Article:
October 8 - 1862 - The Battle of Perryville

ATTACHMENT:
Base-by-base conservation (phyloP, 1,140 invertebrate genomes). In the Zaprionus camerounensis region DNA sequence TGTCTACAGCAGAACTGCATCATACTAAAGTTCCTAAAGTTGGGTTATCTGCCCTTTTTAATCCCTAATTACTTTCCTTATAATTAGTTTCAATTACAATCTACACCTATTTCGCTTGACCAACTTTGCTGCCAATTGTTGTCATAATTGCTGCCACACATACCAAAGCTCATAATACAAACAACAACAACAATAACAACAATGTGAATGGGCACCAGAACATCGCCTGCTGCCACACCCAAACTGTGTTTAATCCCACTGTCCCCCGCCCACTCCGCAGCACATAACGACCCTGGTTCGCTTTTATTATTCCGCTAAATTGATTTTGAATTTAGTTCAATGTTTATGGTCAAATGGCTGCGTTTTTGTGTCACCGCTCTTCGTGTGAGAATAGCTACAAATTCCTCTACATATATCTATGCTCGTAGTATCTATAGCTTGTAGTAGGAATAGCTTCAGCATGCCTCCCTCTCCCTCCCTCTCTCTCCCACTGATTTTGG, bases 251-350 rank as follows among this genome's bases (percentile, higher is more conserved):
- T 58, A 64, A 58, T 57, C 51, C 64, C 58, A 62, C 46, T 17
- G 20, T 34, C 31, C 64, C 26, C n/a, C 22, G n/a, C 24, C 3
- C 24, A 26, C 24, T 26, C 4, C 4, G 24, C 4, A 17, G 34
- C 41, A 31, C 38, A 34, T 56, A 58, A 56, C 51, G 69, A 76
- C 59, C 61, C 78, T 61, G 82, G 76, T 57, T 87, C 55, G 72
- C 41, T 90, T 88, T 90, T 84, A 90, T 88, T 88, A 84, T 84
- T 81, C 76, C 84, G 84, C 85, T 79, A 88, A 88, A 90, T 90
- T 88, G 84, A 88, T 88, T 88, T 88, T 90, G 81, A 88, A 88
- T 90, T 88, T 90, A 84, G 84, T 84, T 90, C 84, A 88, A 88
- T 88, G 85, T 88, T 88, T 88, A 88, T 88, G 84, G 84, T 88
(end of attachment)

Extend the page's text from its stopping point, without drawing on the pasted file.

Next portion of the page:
The Battle of Perryville was also known as the "Battle for Kentucky," because it was the only major battle fought in the state during the Civil War. Kentucky was a border state, a slave state that remained with the Union, but it also produced more Confederate troops than any other Union state. This made Kentucky an obvious target for the Confederates, despite its consistent status as Union held. By the summer of 1862, a plan was hatched by Generals Braxton Bragg and Edmund Kirby Smith to launch a Confederate invasion of Kentucky. This would be coordinated with Robert E. Lee's invasion of Maryland in the Eastern Theater, and Bragg argued it could be a distraction to Union forces in the Western Theater. Actually, Bragg was pursued by Don Carlos Buell's Union troops all the way into Kentucky. When they met near the town of Perryville, both sides were disorganized and tired. On the field, the Union lost more men and proved to have more problematic leadership. Yet the Confederates were further from supplies and had fewer men, which forced them to retreat. This made the Battle of Perryville a Union victory officially, and made Kentucky safely a Union state for the duration of the war.